It’s one of our six core values. At the end of May, Werner Naude, Nick Chibnall-West and Nandia Lines made the trip over to Perth for the annual Learning Environments Australasia conference. This annual conference exposes us to some of the world’s leading educationalists, architects and researchers. The panel of world-leading speakers enriched us with their current views, research and the growing understanding of how, why and where we learn best.
The conference did not disappoint with polarising views about the physical environment. Paul Collard (Creativity, Culture & Education UK) confirmed through his research, that the most critical base performance criteria for any learning environment is what learners respond to first, their senses (sight, sound, touch, smell). A learning environment can be meaningful if it responds to acoustics, light, surfaces, and ventilation successfully.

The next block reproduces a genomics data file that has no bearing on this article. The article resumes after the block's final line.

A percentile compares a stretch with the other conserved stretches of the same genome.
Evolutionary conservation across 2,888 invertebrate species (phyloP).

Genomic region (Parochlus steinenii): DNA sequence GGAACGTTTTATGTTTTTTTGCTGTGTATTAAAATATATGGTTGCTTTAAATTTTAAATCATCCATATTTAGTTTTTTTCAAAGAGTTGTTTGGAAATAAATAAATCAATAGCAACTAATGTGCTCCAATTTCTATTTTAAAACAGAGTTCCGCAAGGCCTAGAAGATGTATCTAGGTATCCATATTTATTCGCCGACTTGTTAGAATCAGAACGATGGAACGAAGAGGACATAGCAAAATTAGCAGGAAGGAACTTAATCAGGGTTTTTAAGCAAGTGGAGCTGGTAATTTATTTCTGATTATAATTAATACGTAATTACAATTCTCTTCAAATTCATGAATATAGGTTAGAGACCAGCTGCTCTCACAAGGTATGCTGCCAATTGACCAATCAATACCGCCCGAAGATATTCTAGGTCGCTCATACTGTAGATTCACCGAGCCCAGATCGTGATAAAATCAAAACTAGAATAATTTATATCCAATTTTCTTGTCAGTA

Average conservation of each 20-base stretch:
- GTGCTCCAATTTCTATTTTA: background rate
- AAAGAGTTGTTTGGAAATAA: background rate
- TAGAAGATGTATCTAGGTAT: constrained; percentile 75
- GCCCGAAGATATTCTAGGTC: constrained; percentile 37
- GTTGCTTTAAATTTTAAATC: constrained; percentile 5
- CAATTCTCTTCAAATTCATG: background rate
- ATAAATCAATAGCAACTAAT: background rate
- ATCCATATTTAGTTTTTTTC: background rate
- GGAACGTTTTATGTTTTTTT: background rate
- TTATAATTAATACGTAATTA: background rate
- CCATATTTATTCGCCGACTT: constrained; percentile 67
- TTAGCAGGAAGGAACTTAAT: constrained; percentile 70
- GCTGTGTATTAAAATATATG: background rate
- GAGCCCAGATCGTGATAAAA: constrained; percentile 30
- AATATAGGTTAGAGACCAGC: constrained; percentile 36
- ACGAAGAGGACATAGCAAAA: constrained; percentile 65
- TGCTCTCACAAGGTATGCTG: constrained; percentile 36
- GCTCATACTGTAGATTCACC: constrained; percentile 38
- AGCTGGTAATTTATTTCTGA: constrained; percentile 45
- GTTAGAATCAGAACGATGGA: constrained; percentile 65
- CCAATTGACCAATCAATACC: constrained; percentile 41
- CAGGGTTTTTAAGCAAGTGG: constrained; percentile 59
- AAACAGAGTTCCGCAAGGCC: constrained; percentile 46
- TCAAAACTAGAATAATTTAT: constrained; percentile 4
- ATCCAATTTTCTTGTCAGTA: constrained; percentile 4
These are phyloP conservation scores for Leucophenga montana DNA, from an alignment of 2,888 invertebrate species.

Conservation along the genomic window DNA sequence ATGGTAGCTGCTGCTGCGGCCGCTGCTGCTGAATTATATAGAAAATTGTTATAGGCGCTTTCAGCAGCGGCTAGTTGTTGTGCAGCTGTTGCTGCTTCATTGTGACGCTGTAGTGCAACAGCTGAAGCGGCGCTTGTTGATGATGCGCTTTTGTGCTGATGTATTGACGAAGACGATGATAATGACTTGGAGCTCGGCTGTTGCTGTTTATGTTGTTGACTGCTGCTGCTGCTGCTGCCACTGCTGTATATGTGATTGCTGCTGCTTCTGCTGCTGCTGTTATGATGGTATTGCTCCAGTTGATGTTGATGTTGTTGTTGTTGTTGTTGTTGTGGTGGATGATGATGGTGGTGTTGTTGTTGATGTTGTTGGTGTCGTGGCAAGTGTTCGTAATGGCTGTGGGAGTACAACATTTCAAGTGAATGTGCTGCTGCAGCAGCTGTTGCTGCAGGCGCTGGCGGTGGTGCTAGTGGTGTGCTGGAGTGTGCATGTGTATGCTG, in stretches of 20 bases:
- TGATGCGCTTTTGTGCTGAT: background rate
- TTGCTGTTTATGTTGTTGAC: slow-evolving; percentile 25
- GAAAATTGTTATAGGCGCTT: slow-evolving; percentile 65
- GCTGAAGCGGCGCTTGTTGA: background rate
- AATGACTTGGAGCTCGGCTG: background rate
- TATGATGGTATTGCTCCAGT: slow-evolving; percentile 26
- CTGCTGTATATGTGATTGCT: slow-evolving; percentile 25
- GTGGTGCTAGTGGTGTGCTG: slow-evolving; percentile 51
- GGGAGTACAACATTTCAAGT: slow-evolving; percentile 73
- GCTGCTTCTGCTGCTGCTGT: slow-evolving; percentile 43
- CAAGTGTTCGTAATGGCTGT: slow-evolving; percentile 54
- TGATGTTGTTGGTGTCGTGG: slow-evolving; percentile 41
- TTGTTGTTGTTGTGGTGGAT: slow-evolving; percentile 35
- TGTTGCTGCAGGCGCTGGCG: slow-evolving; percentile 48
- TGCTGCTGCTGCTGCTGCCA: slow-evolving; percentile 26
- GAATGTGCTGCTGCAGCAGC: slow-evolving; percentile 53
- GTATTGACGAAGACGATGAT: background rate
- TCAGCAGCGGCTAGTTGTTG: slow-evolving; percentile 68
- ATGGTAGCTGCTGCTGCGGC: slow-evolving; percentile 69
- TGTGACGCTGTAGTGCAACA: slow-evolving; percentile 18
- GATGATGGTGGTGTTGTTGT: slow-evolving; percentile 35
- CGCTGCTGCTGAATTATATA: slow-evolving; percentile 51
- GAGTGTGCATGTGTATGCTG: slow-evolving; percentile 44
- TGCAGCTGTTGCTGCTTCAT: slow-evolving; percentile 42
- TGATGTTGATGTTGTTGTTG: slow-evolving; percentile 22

In stark contrast, an alternative view was presented by Professor John Hattie, with his presentation ‘Space does not matter’ drawn from his research through the Learning Environments Applied Research Network (LEaRN). John presented a view that space did not matter if it was not used well. A well-designed space used in an ineffective way is useless.
From these two key speakers we reflect upon the following critical point: to design successful learning environments, it is essential that we work to engage, collaborate and partner with our schools and educationalists to interpret and implement a successful union of pedagogy and space. At DCA, we are visionary with our research and knowledge but grounded enough to know we will always be on a continuum of learning.